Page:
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The Coastal State's and the Port State's Legislative Competence Concerning Foreign Ships to Prevent Pollution. Looked at in The Light of Existing Conventions on Pollution Prevention

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Summary: Based on existing conventions on enforcement of pollution prevention rules, the extent of the Coastal state's and the Port state's legislation competence over foreign ships is examined. It is said in existing conventions, that they are also to be enforced against non-parties to the conventions. As written law in public international law is based on the autonomy of the parties, enforcement of the rules implies legislative competence of every party to the convention. An examination of the conventions shows that the enforcement is based on the ship being situated in or acting in the port, the internal waters or the territorial sea. Unlike demands to acts, such as discharges and dumpings, which are limited in time, demands to the standard of the ship, such as construction, reach beyond the stay of the ship in the port, the internal waters or the territorial sea.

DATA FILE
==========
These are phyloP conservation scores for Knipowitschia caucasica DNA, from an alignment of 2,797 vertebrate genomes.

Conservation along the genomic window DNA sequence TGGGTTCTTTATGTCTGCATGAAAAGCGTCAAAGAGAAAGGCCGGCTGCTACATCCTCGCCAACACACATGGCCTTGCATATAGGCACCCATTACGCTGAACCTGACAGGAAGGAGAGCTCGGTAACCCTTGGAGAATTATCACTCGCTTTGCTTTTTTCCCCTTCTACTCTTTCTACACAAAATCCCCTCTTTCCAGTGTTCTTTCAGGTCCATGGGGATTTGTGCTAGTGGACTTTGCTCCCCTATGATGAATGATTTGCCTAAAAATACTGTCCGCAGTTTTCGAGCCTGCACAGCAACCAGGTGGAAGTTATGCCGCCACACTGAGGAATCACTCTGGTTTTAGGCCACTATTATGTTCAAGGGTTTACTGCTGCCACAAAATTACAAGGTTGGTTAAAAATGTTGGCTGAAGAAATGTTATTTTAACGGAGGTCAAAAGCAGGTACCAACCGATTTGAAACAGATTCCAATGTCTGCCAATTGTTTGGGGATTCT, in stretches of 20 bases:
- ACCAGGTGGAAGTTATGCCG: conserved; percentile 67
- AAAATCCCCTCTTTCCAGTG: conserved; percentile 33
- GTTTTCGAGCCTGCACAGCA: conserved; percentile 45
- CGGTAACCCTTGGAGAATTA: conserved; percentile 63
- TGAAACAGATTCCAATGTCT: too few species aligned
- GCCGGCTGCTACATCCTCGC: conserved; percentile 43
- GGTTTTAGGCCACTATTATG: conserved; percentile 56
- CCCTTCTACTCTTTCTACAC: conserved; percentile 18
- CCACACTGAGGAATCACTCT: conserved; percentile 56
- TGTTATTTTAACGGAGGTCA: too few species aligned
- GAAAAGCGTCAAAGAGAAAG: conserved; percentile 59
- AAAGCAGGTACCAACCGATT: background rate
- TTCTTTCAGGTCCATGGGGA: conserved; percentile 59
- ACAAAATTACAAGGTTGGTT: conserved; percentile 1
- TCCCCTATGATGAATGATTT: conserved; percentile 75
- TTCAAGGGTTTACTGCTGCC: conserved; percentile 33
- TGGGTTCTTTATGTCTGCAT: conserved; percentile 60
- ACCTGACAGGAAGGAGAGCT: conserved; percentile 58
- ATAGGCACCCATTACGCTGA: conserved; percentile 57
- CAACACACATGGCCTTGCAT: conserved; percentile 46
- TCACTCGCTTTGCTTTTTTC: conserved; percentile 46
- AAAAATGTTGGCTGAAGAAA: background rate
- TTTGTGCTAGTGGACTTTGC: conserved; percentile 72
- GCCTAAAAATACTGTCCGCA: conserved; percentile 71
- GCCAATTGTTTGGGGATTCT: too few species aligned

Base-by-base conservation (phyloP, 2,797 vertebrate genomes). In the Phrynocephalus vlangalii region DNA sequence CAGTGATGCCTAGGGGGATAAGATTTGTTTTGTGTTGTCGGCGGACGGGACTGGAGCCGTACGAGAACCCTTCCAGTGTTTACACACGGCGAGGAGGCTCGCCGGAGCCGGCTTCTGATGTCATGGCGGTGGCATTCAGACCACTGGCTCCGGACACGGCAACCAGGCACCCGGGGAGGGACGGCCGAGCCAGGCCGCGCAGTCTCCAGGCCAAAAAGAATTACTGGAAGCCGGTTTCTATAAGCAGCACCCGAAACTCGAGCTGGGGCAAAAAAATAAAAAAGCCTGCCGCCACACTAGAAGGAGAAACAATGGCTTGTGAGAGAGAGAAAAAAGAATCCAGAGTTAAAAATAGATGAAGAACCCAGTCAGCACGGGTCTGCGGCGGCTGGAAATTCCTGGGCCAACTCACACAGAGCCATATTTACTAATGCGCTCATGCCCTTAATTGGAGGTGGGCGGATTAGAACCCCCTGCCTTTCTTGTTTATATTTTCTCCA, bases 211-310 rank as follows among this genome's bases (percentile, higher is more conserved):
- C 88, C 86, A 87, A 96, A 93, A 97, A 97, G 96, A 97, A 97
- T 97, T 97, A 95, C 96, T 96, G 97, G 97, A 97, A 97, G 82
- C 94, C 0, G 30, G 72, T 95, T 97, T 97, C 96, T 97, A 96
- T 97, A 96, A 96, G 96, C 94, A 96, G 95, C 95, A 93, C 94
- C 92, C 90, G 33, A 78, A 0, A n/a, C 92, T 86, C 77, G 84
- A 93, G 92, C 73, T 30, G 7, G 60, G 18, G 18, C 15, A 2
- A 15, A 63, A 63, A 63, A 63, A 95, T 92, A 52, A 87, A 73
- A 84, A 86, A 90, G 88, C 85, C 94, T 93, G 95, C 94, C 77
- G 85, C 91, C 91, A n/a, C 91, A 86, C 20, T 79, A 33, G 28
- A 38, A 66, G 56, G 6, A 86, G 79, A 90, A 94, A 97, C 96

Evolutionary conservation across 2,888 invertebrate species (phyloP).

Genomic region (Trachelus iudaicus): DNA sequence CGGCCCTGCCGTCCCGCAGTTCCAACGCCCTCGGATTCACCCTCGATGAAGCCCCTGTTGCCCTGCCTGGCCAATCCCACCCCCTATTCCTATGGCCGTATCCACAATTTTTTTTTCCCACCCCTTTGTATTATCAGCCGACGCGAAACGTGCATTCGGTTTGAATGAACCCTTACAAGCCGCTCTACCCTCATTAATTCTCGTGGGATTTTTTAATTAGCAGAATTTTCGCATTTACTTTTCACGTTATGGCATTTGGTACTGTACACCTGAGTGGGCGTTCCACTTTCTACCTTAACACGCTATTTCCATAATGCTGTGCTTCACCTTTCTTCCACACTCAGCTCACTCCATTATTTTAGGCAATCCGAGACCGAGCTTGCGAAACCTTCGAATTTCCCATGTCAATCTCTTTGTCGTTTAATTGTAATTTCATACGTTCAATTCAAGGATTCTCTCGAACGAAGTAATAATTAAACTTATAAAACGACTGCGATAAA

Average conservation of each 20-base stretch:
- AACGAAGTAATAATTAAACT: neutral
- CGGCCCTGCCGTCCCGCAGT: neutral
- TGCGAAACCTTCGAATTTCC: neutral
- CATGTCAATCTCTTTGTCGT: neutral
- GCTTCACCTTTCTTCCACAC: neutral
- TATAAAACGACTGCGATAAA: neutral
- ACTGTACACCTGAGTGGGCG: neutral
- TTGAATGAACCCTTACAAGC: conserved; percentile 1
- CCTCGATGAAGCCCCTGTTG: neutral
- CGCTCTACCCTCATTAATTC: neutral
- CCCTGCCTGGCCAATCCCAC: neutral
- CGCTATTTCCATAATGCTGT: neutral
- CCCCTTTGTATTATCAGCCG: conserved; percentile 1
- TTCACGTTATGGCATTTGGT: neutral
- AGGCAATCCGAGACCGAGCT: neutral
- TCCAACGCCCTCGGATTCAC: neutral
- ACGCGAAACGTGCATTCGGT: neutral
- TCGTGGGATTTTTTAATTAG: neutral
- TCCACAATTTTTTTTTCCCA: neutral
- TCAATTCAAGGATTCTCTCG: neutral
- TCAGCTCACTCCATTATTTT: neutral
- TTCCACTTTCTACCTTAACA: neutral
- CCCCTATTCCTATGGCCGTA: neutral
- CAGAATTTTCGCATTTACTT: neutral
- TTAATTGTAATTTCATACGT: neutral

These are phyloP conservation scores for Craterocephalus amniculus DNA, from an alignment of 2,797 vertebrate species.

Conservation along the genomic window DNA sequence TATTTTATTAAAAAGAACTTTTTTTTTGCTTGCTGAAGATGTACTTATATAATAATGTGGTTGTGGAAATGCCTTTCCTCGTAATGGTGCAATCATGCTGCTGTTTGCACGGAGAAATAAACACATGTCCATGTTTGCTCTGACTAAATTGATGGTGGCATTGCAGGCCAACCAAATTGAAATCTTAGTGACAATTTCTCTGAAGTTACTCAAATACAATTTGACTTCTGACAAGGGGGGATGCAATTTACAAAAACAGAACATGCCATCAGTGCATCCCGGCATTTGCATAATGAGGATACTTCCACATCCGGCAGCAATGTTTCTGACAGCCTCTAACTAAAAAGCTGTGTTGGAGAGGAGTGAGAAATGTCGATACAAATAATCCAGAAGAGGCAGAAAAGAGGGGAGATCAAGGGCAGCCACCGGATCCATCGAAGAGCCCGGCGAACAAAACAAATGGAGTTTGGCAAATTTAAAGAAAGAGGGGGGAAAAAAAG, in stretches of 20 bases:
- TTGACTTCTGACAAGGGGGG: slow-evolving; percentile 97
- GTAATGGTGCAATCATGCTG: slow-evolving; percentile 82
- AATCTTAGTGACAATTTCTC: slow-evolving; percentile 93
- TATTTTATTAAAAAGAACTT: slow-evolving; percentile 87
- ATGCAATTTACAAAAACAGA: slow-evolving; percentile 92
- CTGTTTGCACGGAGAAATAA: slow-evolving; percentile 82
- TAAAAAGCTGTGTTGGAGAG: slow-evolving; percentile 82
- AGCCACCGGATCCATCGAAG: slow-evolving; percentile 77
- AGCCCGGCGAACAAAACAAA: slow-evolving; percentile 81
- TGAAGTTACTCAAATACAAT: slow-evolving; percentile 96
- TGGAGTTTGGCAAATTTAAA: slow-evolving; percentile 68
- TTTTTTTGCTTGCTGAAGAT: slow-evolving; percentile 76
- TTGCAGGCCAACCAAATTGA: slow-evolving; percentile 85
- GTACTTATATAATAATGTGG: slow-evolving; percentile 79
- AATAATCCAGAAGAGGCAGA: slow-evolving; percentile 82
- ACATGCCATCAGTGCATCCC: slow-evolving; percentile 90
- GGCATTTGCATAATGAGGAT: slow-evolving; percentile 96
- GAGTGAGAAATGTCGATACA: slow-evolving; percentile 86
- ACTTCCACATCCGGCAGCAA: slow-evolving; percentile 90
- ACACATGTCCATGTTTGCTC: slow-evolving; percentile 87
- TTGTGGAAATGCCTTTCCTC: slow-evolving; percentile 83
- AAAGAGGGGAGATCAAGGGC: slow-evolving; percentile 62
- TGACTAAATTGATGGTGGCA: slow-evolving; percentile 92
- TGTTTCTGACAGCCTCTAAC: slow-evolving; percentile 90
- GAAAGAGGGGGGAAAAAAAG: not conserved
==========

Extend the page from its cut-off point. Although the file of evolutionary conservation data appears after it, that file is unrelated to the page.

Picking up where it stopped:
Affiliations: 1: Institute of Public International Law, University of Copenhagen


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